Figuring Phosphate Losses from Soils
Through soil testing, we’re able to see that losses of phosphate from New Zealand soils can be much higher than expected, and are related to soil type, climate, and the form of phosphate (P) applied.
The amount of phosphate found in drainage water is strongly related to that found in soil, particularly soil solution P. According to many published studies, the amount of P found in soil solution is strongly related to the Anion Storage Capacity (ASC) of the soil, also known as phosphate retention (PR).
The ASC test gives an indication of the soil's ability to hold onto anions, particularly P and sulphur (S).
The major soil property determining the ASC is the amount of iron and/or aluminium oxides in the soil. A low ASC soil will have low P binding sites, conversely high ASC soils will have many binding sites. NZ soils generally have a range of ASC between 0 – 96%. Soils with ASC < 40% are more likely to be vulnerable to P loss.
Rainfall and drainage
The quantity of nutrients lost via subsurface flow is related to the amount of rainfall and drainage, according to Gordon Rajendram, Eurofins Agri-Testing soil Scientist. He did these studies when he worked for AgResearch in the 1990s and they have been included in the Overseer nutrient model.
The rainfall for most regions of NZ ranges from about 500 to 3000 mm per year, but the South Island’s West Coast can have as much as 5000 mm per year, if not more.
Studies done on low ASC soils in Northland have found on average 35 – 65% of applied P can be lost via drainage.
Recently, an AgResearch study on Waikato peat soils showed up to 46kg P/ha/yr with an ASC of 19%. The loss of 46kg of P is equivalent to what farmers would normally apply to their pastures in any one year (40 -70kg/ P/ha/year). As a consequence, these types of losses have a large financial cost (~$150/ha) to the farmer and have implications for the environment.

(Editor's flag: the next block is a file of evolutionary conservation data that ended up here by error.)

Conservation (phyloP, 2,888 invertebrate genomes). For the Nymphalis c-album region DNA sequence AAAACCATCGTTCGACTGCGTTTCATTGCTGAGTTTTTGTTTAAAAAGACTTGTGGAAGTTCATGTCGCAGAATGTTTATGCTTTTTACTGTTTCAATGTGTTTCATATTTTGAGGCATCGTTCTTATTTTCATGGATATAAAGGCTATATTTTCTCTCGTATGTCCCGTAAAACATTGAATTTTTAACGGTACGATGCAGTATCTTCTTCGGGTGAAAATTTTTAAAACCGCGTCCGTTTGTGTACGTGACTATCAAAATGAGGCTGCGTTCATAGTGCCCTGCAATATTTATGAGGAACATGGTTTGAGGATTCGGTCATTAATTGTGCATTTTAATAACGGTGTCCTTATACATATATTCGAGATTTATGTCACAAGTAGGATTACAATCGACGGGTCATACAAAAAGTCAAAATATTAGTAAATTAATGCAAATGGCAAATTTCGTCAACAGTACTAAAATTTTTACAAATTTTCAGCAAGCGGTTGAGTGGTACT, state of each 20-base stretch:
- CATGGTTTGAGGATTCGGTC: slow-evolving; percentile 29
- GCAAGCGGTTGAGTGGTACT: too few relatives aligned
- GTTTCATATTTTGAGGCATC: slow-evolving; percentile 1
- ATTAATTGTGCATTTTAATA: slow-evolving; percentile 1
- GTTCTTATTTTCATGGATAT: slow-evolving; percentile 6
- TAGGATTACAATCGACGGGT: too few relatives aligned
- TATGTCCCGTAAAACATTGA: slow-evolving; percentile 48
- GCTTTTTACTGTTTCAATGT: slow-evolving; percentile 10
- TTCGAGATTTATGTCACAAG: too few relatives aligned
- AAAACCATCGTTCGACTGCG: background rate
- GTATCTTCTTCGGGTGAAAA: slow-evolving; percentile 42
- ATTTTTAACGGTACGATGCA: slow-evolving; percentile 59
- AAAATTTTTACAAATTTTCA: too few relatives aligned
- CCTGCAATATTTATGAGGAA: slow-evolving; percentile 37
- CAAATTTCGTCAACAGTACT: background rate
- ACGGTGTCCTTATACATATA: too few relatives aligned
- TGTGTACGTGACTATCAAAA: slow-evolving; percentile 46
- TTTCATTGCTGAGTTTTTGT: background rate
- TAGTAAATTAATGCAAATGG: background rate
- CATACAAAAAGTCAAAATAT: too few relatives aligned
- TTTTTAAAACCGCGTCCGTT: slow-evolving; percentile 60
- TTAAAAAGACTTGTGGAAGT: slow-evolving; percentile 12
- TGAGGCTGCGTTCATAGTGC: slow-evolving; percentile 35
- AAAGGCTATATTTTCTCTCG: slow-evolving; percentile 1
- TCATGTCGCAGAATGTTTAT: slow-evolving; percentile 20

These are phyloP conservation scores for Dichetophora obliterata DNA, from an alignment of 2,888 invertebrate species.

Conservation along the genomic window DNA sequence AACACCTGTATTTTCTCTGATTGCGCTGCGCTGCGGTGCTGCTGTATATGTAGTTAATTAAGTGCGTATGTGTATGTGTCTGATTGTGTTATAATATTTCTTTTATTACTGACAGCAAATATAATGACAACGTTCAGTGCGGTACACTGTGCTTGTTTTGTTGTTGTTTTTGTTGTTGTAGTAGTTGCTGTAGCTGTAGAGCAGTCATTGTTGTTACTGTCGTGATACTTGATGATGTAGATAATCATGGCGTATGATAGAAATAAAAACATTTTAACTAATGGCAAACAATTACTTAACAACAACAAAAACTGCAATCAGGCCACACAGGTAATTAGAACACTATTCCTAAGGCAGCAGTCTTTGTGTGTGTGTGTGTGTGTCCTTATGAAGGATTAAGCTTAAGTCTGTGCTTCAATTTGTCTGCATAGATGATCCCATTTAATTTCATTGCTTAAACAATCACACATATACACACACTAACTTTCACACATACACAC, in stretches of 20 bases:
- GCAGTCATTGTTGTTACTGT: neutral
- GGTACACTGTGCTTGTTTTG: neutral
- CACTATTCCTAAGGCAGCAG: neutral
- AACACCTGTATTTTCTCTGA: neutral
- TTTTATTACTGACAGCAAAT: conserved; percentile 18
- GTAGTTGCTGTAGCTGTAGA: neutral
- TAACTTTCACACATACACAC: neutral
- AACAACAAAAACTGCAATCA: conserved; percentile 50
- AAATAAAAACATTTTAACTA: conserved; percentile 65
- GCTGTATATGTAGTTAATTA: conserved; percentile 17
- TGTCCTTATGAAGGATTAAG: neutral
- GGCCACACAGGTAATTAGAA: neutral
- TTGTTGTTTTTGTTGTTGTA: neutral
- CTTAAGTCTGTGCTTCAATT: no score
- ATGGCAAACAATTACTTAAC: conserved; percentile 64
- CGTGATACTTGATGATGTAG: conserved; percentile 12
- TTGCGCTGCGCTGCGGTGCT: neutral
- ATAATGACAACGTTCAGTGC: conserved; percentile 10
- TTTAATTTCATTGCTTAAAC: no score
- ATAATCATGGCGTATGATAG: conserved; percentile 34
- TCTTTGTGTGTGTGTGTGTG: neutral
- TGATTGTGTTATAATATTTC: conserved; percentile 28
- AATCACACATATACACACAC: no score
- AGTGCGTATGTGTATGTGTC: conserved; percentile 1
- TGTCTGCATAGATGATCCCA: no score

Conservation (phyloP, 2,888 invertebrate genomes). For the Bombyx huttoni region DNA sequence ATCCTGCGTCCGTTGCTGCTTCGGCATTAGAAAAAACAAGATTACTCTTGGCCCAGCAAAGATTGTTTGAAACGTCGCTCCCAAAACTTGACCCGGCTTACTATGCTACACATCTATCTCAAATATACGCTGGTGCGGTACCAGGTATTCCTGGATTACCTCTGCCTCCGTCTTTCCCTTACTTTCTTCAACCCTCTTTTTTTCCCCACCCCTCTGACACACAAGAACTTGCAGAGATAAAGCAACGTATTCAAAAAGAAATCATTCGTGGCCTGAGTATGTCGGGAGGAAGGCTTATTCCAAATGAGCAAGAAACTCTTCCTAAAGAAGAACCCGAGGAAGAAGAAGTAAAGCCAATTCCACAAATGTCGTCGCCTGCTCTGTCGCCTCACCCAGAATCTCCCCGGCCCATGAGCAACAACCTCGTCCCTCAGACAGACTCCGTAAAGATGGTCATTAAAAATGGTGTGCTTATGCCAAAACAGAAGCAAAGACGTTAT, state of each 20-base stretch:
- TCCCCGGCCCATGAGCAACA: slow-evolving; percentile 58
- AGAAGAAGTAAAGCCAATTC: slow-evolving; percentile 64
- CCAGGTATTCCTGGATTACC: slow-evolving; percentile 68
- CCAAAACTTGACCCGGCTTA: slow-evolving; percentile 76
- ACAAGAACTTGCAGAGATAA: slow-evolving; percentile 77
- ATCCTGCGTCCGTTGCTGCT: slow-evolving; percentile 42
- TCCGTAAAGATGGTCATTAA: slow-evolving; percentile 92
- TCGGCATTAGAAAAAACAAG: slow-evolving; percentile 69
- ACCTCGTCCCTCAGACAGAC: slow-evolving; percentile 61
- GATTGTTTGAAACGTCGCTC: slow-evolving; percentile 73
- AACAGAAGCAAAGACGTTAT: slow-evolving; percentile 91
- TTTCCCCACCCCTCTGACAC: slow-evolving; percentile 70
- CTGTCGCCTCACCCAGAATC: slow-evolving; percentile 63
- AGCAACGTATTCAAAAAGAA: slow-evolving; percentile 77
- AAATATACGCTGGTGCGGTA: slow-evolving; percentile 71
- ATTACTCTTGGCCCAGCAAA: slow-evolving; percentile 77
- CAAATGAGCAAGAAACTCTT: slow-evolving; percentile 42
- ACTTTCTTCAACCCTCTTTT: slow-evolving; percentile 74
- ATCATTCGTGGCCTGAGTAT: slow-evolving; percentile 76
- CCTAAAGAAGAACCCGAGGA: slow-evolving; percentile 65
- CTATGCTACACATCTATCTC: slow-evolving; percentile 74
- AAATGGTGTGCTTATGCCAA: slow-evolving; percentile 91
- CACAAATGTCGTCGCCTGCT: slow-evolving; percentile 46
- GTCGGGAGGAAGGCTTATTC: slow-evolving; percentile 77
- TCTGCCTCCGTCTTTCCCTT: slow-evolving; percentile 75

How to deal with low ASC soils
A highly soluble P fertiliser, even though it may be cheaper per kilo basis, is not the answer for lower Anion Storage Capacity soils. These low ASC soils can be found in all regions of NZ.
You cannot change the soil type or the climate, but you can change the amount and form of P applied to areas which are vulnerable, according to Rajendram. The best way to reduce P & S loss is to apply less water-soluble P & S fertiliser, which slowly releases P & S or apply a small amount more often as the pasture or plant requires it.
Sulphur is even more easily leached than P; it is like applying a whole year’s supply of food in one day that will just sit in the solution in lower ASC soils. Plants can only use a certain amount daily; the rest is at the mercy of the climate/rainfall of the area.
Why ASC is important
Anion Storage Capacity was developed in NZ by WHM Saunders in 1965. ASC is determined using a buffered sodium acetate solution at pH 4.6, containing 1000mg/L phosphorus. It is important to buffer the extracting solution to a pH of 4.6 to achieve maximum phosphate retention and provide repeatable results in the laboratory. The difference in initial 1000 mg/L added and the phosphorus remaining after 16 hours of shaking is used to calculate the % ASC.
Saunders found that the amount of phosphate extracted from the soil by the sodium acetate was negligible compared to the amount of phosphate in the buffer solution so excluded this from the calculation.
ASC is a great tool to determine different soil groups and provide an index for fertiliser recommendations. Like much empirical agricultural testing, ASC is good at providing a low, medium and high value, but it is less able to differentiate the phosphorus retention characteristics of similar soil groups.
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Eurofins Agri-testing is an independent soil, plant, feed and fertiliser testing scientific laboratory with over 30 years of experience in New Zealand. We help New Zealand farmers and farm advisors with the most accurate testing results using advanced techniques. Globally, Eurofins is a leading provider of testing services with more than 650 laboratories across 45 countries and over 45,000 staff. To find out more, contact us today.